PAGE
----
"That was never a focal point," Suggs said. "That was never brought up once in the negotiation. I never wanted to be the highest-paid anything. I'm not that guy. I don't care what the next man is getting.

"I just want it to be fair. I would never say I want more money than Peyton Manning or anything like that. I just wanted what was fair, what I felt that I've earned."

Suggs has never missed a game since being drafted in the first-round in 2003 out of Arizona State, an impressive streak of durability that's been running for 101 games in a row.

During the AFC title game last season, he sacked Pittsburgh Steelers quarterback Ben Roethlisberger twice despite a painful shoulder injury.

Last season, the former NFL Defensive Rookie of the Year registered a career-high 102 tackles and led the team with eight sacks. Plus, he returned two interceptions for touchdowns.

In six seasons, Suggs has notched 53 sacks to rank second in franchise history. He has also forced 19 fumbles.

Ravens vice president of football administration Pat Moriarty had been working on this deal since February of last year, which marked the first time the Ravens used the franchise tag on Suggs.

By getting the deal done now, the Ravens have avoided the expensive proposition of possibly designating him as their franchise player for a third consecutive year. That would have entailed paying him the average of the NFL's top five salaries.

"I'd be lying to you if I said I didn't have my doubts," Suggs said. "I was concerned. We were all on the phone all day. It was little minor things here and there, and I think we were like, 'Would you really let something minor stop you from signing a long-term deal?' That was it, so we just went in and got it done."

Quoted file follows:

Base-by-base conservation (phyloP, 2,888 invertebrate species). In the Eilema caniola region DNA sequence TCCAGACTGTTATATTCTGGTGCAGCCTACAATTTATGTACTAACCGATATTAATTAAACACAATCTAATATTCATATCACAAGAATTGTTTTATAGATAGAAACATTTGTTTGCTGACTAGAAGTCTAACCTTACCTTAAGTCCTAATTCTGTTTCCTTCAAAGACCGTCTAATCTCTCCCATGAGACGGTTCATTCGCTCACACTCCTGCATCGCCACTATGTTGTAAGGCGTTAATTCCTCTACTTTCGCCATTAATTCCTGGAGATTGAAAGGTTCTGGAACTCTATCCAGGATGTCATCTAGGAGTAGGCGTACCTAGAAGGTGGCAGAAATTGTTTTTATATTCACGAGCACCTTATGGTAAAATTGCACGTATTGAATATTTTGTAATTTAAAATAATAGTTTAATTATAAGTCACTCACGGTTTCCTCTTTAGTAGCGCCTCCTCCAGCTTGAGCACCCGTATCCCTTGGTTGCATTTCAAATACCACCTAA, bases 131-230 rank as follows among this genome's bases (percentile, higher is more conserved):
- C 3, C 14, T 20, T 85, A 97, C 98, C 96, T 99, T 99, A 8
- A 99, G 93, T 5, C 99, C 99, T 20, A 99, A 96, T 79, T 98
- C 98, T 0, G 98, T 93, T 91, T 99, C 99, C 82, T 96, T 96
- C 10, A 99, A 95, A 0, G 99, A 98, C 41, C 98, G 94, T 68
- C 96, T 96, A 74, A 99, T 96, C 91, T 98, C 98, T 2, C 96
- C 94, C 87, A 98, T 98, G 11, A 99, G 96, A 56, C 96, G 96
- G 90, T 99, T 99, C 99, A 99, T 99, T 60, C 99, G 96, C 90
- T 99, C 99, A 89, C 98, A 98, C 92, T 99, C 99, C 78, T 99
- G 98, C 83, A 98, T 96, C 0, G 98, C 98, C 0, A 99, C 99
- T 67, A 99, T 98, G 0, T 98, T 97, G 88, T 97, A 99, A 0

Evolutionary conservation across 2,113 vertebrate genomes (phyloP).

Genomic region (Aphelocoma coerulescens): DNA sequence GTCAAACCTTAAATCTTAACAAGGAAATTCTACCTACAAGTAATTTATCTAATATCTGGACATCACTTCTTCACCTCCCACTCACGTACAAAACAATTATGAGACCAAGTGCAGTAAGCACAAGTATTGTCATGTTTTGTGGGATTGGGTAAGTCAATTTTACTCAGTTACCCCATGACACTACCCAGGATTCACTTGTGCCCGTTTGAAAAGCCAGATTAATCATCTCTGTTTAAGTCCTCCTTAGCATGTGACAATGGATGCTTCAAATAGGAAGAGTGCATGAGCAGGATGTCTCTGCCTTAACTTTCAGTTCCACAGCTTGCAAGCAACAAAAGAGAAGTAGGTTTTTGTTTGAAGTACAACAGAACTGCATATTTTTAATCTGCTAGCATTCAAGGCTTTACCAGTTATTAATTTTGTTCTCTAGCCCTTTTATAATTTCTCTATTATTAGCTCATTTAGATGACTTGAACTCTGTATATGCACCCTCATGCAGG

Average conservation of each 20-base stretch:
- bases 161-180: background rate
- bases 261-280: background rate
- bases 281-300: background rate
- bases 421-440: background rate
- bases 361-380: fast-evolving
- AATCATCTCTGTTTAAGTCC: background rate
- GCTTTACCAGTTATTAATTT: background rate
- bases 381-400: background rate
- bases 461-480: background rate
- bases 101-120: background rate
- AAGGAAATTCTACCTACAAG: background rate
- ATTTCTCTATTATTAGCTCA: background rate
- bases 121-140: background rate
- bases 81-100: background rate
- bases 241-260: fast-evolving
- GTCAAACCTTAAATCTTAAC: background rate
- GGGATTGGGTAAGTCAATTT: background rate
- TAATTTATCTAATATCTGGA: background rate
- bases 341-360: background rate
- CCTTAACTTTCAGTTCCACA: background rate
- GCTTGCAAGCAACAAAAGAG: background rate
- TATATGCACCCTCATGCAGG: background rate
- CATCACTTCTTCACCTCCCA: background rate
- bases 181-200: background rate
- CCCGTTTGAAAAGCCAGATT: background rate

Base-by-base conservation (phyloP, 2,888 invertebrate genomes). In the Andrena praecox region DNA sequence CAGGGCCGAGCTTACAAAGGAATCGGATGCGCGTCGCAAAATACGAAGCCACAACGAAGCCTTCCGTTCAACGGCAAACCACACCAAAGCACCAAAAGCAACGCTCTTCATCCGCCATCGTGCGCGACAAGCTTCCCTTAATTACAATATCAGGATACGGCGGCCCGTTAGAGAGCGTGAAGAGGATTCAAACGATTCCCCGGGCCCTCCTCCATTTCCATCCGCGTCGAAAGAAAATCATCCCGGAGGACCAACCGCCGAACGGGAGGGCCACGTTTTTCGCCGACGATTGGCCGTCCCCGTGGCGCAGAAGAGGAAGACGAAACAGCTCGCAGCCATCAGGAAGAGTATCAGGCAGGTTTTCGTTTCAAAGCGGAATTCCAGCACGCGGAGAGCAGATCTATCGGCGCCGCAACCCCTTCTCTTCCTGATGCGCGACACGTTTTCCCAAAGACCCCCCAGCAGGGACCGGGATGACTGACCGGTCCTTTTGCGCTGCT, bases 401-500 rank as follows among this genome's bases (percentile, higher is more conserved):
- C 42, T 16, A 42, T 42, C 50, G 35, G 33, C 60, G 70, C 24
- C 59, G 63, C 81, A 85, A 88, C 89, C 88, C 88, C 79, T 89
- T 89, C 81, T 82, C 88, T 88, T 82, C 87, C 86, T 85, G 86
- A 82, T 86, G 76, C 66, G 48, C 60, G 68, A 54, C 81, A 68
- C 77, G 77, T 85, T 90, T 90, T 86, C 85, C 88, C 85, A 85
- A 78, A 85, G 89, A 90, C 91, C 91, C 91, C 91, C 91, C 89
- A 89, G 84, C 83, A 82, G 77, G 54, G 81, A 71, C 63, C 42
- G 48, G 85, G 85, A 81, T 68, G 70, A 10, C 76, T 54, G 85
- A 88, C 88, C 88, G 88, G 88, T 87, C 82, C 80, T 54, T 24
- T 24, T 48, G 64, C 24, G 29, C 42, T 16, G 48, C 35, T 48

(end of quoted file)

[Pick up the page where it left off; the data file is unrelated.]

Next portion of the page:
The new deal also means that Suggs will be attending training camp in Westminster this year after skipping last season's camp as an unsigned franchise player.

Suggs has missed the Ravens' entire offseason program and minicamps this year.

"He's committed to me on a number of occasions that when this thing is done, he'll be a leader in every part of our program, offseason, training camp, every part of it," Harbaugh said. "He said he's moving to Baltimore as soon as he can. He's the kind of guy that really wants to work on football. ..

"He's a guy that perks up the whole practice field, so it will be fun to have him out there. I know the fans will enjoy seeing him out there early on, too, because he's definitely a barrel of laughs at practice."

As Newsome referenced, the Ravens have a long tradition of holding onto their own whenever someone emerges as one of the top players at their position in the league. That could eventually mean a new deal in the future for massive defensive tackle Haloti Ngata.

Consequently, Suggs wasn't surprised that he became the latest recipient of a big payday from team owner Steve Bisciotti.

"I mean some people just fit the Ravens' identity, and I'm convinced, I'm pretty sure, that I'm one of them," Suggs said. "Some people when they retire like Dick Butkus and Walter Payton they'll always be Bears.

"Tom Brady will always be a Patriot. Ray Lewis, he'll always be a Raven. I think this has given me the opportunity to solidify that I'll always be a Raven."